Everyone loves a hero -> Everyone wants to be loved -> Everyone wants to be a hero

Postulate: Everyone loves a hero. Corollary: Everyone wants to be a hero. Climate change is the current “disaster” – or is it?

Postulate – Everyone loves a hero
Corollary – Everyone wants to be a hero

What drives so many to join the military? Do they really want to “serve their country?” There are surely a lot of other, safer ways to do that. Do they want to prove that they’re tough or brave? Or, one of a “few good men?” My son was lamenting the fact that he could not be in the military, because if he was, he could be a hero, like his grandfather was. Which gets to my point – everyone wants to be a hero. Just not all of them are willing to die for the privilege.

Politicians want to be heroes too – or at least be seen as heroes – because we all like leaders who are heroes. Of our 44 [now 45] presidents, 31 were in the military. About half were considered war heroes in their day. I think we can add Lincoln to the list, not for his short military time but in his role as commander-in-chief. When was the last time we had a President who was a war hero?

Dwight Eisenhower was a hero, for leading the European war effort for the Allies. John Kennedy was a wartime hero. Some would also add that he was a hero for standing up to the Soviets during the Cuban missile crisis. George H.W. Bush was the last, only tallying one term.

Despite the fact that the electorate is less enamored with war heroes since the Viet Nam era, politicians, like others, want to be remembered as heroes.

Gee, what can I do to be heroic? Well, maybe I can knock off some dictator that is killing off his people. Hmm, well really that is leaving all the heroic work to my pawns – or drones. Then, maybe I can save the world from some really big disaster. That’s got to be super-heroic. Well, I obviously can’t stop hurricanes. And, I certainly can’t prevent earthquakes. What about saving the planet from environmental destruction? That’s been a big thing for the last, oh, 50 years!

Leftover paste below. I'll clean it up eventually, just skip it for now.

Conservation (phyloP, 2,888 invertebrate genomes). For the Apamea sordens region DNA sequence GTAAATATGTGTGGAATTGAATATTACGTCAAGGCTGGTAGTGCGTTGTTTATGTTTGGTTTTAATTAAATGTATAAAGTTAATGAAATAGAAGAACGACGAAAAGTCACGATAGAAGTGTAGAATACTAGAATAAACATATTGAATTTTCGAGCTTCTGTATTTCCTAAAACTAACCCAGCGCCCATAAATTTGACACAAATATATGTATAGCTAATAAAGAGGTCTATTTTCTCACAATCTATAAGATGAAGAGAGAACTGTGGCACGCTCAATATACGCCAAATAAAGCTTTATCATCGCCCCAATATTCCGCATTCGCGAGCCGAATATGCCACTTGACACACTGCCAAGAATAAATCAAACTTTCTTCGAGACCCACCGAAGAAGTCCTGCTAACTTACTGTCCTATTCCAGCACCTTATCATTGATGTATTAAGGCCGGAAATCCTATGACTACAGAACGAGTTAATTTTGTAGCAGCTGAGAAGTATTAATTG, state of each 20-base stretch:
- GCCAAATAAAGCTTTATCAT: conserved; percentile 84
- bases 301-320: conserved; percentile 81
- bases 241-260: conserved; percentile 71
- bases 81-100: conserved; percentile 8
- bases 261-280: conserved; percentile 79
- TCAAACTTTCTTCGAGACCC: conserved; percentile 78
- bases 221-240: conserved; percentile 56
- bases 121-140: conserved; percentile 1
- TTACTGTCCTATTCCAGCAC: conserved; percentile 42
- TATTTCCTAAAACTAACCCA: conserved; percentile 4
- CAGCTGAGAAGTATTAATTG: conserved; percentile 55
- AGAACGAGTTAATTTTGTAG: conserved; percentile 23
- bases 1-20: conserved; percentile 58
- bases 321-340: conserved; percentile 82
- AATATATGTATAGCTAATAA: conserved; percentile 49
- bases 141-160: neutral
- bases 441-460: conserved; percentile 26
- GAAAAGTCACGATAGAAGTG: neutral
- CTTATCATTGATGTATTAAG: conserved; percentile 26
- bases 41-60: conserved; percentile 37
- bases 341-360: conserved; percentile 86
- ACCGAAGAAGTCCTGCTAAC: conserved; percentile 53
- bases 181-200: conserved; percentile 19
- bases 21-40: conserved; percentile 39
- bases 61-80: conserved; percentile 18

But, what can I do to prove I am a hero? Maybe I don’t really need to prove it. If we can define a big enough disaster, and do something really big, that will at least look heroic.

Thus is born the unholy alliance between politicians and climate scientists. Politicians are always looking for something really scary so they can look really heroic. Climate scientists want to be heroes too. And, it doesn’t hurt that it can be quite lucrative – or at least finance their career. The problem with climate change is that it is not scaring very many people. Perhaps it is that change is so slow that it is not really noticeable. Or, perhaps people remember that 40 years ago, the alarm was a runaway snowball earth. Now it’s runaway greenhouse? Yeah, wake me up when you have something that affects my daily life.

Featured image is Captain Planet, a 1990’s cartoon hero, who materializes to save the Earth from pollution when summoned by his teenage followers.

I Want To See You Be Brave

My favorite music video is “Brave,” by Sara Bareilles. It was written as an encouragement to a friend. But it can apply to anyone who is afraid to speak out.